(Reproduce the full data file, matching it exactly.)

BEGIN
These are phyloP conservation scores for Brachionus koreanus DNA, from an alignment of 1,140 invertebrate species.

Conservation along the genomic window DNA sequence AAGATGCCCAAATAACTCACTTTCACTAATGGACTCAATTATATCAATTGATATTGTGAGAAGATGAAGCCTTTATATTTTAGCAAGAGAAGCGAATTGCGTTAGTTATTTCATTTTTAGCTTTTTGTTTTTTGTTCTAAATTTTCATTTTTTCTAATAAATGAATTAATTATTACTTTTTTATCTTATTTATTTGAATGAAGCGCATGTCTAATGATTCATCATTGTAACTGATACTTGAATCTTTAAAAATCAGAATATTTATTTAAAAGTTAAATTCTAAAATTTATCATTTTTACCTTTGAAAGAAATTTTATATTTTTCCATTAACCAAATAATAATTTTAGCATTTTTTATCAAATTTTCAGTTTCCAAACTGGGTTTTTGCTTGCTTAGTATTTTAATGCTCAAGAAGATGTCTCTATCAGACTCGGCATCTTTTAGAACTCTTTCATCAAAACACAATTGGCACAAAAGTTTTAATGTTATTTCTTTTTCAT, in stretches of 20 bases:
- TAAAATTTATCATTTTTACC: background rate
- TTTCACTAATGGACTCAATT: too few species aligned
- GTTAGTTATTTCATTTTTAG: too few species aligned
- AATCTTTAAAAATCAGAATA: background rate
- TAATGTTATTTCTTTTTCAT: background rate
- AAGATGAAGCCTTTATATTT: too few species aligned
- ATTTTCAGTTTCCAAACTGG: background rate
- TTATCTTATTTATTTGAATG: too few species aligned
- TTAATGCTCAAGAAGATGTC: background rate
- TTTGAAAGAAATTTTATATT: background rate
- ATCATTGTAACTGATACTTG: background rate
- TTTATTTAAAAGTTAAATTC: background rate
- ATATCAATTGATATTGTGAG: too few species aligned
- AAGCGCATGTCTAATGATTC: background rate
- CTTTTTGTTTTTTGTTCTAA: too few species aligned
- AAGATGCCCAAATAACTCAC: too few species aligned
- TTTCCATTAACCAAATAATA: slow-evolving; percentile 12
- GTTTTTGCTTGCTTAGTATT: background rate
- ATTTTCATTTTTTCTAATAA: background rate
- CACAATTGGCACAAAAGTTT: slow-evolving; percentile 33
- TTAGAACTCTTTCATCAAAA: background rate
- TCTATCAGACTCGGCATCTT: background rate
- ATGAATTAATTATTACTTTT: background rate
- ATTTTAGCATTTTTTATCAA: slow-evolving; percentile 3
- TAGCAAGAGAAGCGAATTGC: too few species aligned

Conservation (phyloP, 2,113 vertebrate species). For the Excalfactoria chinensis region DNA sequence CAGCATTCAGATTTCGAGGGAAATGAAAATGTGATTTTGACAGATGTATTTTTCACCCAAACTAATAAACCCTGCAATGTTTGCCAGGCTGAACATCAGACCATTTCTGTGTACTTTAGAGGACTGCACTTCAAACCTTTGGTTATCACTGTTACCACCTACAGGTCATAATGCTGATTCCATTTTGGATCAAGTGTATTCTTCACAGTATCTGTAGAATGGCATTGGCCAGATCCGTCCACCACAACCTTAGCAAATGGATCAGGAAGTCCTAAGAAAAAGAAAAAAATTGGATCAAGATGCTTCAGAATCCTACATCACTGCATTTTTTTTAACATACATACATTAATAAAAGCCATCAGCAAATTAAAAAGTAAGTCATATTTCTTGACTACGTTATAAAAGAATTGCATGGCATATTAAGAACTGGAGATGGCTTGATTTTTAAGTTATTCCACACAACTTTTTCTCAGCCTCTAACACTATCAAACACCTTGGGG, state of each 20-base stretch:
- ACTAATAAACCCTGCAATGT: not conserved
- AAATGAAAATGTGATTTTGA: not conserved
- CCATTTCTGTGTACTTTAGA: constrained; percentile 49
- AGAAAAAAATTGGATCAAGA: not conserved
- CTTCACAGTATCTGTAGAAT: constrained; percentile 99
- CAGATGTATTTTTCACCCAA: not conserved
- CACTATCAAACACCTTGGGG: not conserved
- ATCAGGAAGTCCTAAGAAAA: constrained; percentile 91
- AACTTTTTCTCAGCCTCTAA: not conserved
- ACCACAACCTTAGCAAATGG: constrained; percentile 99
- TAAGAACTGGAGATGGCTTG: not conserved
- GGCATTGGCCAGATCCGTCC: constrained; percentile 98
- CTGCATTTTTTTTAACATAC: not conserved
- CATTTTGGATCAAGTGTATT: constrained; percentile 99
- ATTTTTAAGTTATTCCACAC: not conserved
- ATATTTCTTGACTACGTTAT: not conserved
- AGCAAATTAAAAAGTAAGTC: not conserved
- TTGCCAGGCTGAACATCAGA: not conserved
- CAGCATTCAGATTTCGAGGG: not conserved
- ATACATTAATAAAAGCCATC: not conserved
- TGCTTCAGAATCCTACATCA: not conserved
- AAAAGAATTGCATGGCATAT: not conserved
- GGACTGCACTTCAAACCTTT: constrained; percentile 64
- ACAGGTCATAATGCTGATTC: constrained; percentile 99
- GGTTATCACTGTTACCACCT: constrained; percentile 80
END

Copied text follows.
These are phyloP conservation scores for Brachionus koreanus DNA, from an alignment of 1,140 invertebrate species.

Conservation along the genomic window DNA sequence AAGATGCCCAAATAACTCACTTTCACTAATGGACTCAATTATATCAATTGATATTGTGAGAAGATGAAGCCTTTATATTTTAGCAAGAGAAGCGAATTGCGTTAGTTATTTCATTTTTAGCTTTTTGTTTTTTGTTCTAAATTTTCATTTTTTCTAATAAATGAATTAATTATTACTTTTTTATCTTATTTATTTGAATGAAGCGCATGTCTAATGATTCATCATTGTAACTGATACTTGAATCTTTAAAAATCAGAATATTTATTTAAAAGTTAAATTCTAAAATTTATCATTTTTACCTTTGAAAGAAATTTTATATTTTTCCATTAACCAAATAATAATTTTAGCATTTTTTATCAAATTTTCAGTTTCCAAACTGGGTTTTTGCTTGCTTAGTATTTTAATGCTCAAGAAGATGTCTCTATCAGACTCGGCATCTTTTAGAACTCTTTCATCAAAACACAATTGGCACAAAAGTTTTAATGTTATTTCTTTTTCAT, in stretches of 20 bases:
- TAAAATTTATCATTTTTACC: background rate
- TTTCACTAATGGACTCAATT: too few species aligned
- GTTAGTTATTTCATTTTTAG: too few species aligned
- AATCTTTAAAAATCAGAATA: background rate
- TAATGTTATTTCTTTTTCAT: background rate
- AAGATGAAGCCTTTATATTT: too few species aligned
- ATTTTCAGTTTCCAAACTGG: background rate
- TTATCTTATTTATTTGAATG: too few species aligned
- TTAATGCTCAAGAAGATGTC: background rate
- TTTGAAAGAAATTTTATATT: background rate
- ATCATTGTAACTGATACTTG: background rate
- TTTATTTAAAAGTTAAATTC: background rate
- ATATCAATTGATATTGTGAG: too few species aligned
- AAGCGCATGTCTAATGATTC: background rate
- CTTTTTGTTTTTTGTTCTAA: too few species aligned
- AAGATGCCCAAATAACTCAC: too few species aligned
- TTTCCATTAACCAAATAATA: slow-evolving; percentile 12
- GTTTTTGCTTGCTTAGTATT: background rate
- ATTTTCATTTTTTCTAATAA: background rate
- CACAATTGGCACAAAAGTTT: slow-evolving; percentile 33
- TTAGAACTCTTTCATCAAAA: background rate
- TCTATCAGACTCGGCATCTT: background rate
- ATGAATTAATTATTACTTTT: background rate
- ATTTTAGCATTTTTTATCAA: slow-evolving; percentile 3
- TAGCAAGAGAAGCGAATTGC: too few species aligned

Conservation (phyloP, 2,113 vertebrate species). For the Excalfactoria chinensis region DNA sequence CAGCATTCAGATTTCGAGGGAAATGAAAATGTGATTTTGACAGATGTATTTTTCACCCAAACTAATAAACCCTGCAATGTTTGCCAGGCTGAACATCAGACCATTTCTGTGTACTTTAGAGGACTGCACTTCAAACCTTTGGTTATCACTGTTACCACCTACAGGTCATAATGCTGATTCCATTTTGGATCAAGTGTATTCTTCACAGTATCTGTAGAATGGCATTGGCCAGATCCGTCCACCACAACCTTAGCAAATGGATCAGGAAGTCCTAAGAAAAAGAAAAAAATTGGATCAAGATGCTTCAGAATCCTACATCACTGCATTTTTTTTAACATACATACATTAATAAAAGCCATCAGCAAATTAAAAAGTAAGTCATATTTCTTGACTACGTTATAAAAGAATTGCATGGCATATTAAGAACTGGAGATGGCTTGATTTTTAAGTTATTCCACACAACTTTTTCTCAGCCTCTAACACTATCAAACACCTTGGGG, state of each 20-base stretch:
- ACTAATAAACCCTGCAATGT: not conserved
- AAATGAAAATGTGATTTTGA: not conserved
- CCATTTCTGTGTACTTTAGA: constrained; percentile 49
- AGAAAAAAATTGGATCAAGA: not conserved
- CTTCACAGTATCTGTAGAAT: constrained; percentile 99
- CAGATGTATTTTTCACCCAA: not conserved
- CACTATCAAACACCTTGGGG: not conserved
- ATCAGGAAGTCCTAAGAAAA: constrained; percentile 91
- AACTTTTTCTCAGCCTCTAA: not conserved
- ACCACAACCTTAGCAAATGG: constrained; percentile 99
- TAAGAACTGGAGATGGCTTG: not conserved
- GGCATTGGCCAGATCCGTCC: constrained; percentile 98
- CTGCATTTTTTTTAACATAC: not conserved
- CATTTTGGATCAAGTGTATT: constrained; percentile 99
- ATTTTTAAGTTATTCCACAC: not conserved
- ATATTTCTTGACTACGTTAT: not conserved
- AGCAAATTAAAAAGTAAGTC: not conserved
- TTGCCAGGCTGAACATCAGA: not conserved
- CAGCATTCAGATTTCGAGGG: not conserved
- ATACATTAATAAAAGCCATC: not conserved
- TGCTTCAGAATCCTACATCA: not conserved
- AAAAGAATTGCATGGCATAT: not conserved
- GGACTGCACTTCAAACCTTT: constrained; percentile 64
- ACAGGTCATAATGCTGATTC: constrained; percentile 99
- GGTTATCACTGTTACCACCT: constrained; percentile 80